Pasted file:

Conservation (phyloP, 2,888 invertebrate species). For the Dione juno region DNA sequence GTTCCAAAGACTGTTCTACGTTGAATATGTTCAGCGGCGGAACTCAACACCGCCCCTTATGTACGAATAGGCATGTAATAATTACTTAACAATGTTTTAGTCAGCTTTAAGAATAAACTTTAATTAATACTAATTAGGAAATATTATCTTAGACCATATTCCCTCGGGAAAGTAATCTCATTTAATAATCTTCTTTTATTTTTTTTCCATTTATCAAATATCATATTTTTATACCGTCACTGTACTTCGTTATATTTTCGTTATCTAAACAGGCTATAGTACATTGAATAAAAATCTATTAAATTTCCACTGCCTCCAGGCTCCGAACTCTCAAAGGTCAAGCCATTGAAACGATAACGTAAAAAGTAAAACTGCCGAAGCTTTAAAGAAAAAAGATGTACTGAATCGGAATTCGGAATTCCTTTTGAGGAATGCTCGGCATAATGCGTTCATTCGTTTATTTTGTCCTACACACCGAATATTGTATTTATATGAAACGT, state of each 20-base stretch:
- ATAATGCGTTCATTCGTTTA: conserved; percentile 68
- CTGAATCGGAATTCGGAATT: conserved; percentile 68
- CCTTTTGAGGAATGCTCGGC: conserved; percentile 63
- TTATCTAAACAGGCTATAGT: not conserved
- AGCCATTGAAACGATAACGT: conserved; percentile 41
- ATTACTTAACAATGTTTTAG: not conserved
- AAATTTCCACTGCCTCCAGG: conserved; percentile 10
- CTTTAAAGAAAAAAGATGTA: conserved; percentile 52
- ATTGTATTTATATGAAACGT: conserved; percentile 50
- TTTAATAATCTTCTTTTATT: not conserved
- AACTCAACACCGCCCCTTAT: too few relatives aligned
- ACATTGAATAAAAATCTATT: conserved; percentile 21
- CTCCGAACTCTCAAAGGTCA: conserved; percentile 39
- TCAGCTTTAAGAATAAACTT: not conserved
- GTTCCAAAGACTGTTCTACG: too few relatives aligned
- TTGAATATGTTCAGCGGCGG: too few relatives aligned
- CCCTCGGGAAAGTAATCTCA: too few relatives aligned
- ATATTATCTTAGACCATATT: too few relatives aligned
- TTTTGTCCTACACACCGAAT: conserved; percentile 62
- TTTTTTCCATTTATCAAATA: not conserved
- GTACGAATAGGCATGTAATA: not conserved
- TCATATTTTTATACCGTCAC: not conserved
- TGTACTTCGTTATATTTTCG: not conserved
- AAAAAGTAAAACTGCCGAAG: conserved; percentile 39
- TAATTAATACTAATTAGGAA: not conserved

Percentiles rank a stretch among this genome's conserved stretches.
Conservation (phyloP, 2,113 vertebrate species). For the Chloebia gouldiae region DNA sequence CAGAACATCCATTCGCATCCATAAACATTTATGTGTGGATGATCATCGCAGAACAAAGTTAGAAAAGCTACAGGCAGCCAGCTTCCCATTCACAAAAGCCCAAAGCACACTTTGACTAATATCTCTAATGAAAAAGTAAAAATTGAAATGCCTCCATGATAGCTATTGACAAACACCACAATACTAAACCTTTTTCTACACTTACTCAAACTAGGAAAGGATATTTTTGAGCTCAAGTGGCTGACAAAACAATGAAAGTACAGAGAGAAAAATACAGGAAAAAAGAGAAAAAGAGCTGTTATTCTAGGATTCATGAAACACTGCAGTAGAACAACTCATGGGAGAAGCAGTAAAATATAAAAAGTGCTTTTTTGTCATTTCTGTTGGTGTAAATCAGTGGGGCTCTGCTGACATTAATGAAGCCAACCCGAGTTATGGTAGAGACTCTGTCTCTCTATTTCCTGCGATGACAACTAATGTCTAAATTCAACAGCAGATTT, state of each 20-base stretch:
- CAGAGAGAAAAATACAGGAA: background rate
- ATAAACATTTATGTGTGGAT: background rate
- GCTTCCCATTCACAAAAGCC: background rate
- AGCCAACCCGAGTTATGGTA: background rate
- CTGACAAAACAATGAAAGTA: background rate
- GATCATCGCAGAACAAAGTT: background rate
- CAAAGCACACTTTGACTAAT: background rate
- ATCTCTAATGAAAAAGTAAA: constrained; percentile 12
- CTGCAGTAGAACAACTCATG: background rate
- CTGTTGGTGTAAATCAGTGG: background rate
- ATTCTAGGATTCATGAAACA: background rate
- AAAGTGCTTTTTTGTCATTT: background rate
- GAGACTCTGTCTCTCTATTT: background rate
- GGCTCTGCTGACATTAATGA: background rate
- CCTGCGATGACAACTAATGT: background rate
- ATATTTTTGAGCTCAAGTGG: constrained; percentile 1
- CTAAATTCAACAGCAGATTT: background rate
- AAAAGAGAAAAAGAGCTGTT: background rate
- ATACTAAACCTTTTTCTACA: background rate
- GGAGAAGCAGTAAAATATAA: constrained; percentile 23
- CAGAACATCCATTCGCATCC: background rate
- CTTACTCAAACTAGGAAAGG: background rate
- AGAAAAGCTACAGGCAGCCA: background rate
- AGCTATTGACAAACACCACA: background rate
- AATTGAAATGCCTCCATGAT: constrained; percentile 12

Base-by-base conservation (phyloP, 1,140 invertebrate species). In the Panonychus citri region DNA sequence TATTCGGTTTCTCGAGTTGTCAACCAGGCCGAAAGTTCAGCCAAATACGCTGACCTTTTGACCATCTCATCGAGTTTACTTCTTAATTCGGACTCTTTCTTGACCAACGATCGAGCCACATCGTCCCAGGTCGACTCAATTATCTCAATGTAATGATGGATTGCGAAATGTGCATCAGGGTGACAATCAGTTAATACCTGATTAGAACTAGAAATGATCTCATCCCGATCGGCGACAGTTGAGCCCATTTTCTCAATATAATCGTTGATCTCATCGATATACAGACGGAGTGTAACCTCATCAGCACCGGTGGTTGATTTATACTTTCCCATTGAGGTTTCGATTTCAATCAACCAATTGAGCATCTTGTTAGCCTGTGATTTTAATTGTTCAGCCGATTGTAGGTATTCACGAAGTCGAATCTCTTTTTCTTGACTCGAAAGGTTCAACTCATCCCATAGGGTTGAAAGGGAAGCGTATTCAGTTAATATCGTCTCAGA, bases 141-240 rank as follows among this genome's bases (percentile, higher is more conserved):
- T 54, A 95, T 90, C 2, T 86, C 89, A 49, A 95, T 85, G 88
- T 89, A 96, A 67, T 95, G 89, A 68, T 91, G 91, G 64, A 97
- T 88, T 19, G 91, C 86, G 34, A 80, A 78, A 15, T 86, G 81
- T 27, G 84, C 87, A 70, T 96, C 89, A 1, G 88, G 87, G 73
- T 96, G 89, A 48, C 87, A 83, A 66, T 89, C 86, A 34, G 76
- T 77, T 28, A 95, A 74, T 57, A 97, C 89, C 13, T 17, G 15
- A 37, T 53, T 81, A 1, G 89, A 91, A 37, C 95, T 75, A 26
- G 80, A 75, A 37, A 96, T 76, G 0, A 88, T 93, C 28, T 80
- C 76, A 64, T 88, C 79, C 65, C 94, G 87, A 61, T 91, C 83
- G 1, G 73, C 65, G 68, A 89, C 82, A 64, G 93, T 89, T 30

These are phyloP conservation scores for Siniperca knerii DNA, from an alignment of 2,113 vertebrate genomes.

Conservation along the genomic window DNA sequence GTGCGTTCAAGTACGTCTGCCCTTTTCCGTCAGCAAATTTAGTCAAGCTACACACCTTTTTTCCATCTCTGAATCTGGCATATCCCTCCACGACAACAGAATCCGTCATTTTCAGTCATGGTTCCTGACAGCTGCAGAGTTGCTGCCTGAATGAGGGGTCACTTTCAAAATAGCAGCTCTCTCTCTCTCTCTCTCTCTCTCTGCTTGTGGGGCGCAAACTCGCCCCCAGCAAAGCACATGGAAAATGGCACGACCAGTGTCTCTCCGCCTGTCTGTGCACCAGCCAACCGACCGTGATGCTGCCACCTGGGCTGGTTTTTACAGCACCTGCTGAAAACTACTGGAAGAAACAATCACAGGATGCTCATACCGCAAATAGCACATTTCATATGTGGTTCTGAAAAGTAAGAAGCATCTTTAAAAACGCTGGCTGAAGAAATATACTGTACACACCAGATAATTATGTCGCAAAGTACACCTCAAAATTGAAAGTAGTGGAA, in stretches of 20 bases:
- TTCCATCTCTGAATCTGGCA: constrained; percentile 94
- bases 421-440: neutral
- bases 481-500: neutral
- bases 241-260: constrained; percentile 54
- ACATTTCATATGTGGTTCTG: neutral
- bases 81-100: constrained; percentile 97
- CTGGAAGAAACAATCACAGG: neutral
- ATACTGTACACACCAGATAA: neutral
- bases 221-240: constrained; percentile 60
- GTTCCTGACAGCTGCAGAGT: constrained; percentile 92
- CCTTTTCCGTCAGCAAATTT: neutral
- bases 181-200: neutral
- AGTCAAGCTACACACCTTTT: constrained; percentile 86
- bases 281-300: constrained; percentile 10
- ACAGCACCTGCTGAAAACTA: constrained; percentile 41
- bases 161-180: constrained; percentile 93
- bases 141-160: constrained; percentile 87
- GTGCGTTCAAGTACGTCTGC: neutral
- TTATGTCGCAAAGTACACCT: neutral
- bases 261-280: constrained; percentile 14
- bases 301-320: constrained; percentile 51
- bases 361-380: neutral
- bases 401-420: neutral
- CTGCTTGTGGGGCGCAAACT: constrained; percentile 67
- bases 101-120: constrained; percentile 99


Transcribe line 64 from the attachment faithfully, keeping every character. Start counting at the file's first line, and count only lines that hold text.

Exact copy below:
- G 1, G 73, C 65, G 68, A 89, C 82, A 64, G 93, T 89, T 30